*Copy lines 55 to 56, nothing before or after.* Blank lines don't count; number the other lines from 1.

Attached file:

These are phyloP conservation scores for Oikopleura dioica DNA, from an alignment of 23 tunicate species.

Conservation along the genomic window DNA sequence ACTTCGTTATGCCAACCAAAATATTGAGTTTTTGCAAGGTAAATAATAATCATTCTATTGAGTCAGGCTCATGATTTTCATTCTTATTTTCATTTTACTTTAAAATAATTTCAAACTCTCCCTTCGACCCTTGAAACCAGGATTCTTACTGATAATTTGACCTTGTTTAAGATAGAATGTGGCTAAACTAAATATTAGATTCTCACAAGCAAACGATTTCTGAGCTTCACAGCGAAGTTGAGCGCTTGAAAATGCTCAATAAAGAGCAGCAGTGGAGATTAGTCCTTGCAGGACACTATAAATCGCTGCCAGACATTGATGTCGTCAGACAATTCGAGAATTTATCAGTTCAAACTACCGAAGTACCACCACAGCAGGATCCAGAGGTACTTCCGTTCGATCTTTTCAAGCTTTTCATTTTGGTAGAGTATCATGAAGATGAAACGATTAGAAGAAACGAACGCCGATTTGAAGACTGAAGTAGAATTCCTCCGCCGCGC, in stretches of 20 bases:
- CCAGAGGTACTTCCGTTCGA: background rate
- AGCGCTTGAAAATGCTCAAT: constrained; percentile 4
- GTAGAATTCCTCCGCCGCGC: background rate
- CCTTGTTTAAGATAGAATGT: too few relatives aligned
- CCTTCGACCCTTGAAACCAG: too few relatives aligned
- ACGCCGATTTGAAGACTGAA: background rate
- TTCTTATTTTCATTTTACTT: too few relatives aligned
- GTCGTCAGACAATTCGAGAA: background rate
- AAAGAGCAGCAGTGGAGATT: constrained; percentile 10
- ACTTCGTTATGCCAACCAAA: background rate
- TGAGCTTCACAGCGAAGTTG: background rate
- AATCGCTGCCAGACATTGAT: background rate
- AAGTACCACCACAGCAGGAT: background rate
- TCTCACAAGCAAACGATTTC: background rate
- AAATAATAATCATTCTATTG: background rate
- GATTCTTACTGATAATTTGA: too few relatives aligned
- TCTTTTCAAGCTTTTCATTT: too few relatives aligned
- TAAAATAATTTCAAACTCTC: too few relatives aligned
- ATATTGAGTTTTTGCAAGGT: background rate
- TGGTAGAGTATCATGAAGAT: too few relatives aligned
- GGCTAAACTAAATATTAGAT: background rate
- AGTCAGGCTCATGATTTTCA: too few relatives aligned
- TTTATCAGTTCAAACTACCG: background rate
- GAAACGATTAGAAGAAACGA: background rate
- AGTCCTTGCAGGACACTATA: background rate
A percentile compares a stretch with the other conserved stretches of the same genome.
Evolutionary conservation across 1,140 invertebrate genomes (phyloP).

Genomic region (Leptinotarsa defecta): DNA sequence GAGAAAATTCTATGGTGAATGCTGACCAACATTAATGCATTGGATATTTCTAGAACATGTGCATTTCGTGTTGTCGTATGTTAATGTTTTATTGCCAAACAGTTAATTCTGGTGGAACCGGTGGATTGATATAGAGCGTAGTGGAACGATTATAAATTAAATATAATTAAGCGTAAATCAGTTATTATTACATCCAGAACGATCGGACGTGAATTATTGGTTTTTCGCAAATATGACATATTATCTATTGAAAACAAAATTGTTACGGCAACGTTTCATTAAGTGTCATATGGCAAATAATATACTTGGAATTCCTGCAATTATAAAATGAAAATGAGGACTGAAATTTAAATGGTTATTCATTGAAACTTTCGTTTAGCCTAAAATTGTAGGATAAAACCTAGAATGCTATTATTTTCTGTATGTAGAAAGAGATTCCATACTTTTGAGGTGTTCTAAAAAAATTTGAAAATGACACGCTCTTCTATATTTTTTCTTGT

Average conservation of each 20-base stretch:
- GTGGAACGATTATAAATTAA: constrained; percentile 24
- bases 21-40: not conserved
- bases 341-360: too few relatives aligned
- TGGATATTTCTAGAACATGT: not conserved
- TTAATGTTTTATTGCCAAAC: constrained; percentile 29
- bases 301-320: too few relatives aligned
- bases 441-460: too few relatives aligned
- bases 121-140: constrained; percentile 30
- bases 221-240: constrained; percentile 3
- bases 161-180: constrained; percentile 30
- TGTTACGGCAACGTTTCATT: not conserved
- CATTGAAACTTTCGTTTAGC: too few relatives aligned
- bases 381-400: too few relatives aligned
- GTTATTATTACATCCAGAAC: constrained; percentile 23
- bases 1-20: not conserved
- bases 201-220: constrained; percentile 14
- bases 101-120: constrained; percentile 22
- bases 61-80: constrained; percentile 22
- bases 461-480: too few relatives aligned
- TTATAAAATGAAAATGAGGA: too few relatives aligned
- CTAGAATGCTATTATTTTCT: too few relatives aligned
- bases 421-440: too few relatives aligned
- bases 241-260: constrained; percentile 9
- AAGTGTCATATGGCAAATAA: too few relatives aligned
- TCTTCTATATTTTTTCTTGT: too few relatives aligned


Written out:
- AAGTGTCATATGGCAAATAA: too few relatives aligned
- TCTTCTATATTTTTTCTTGT: too few relatives aligned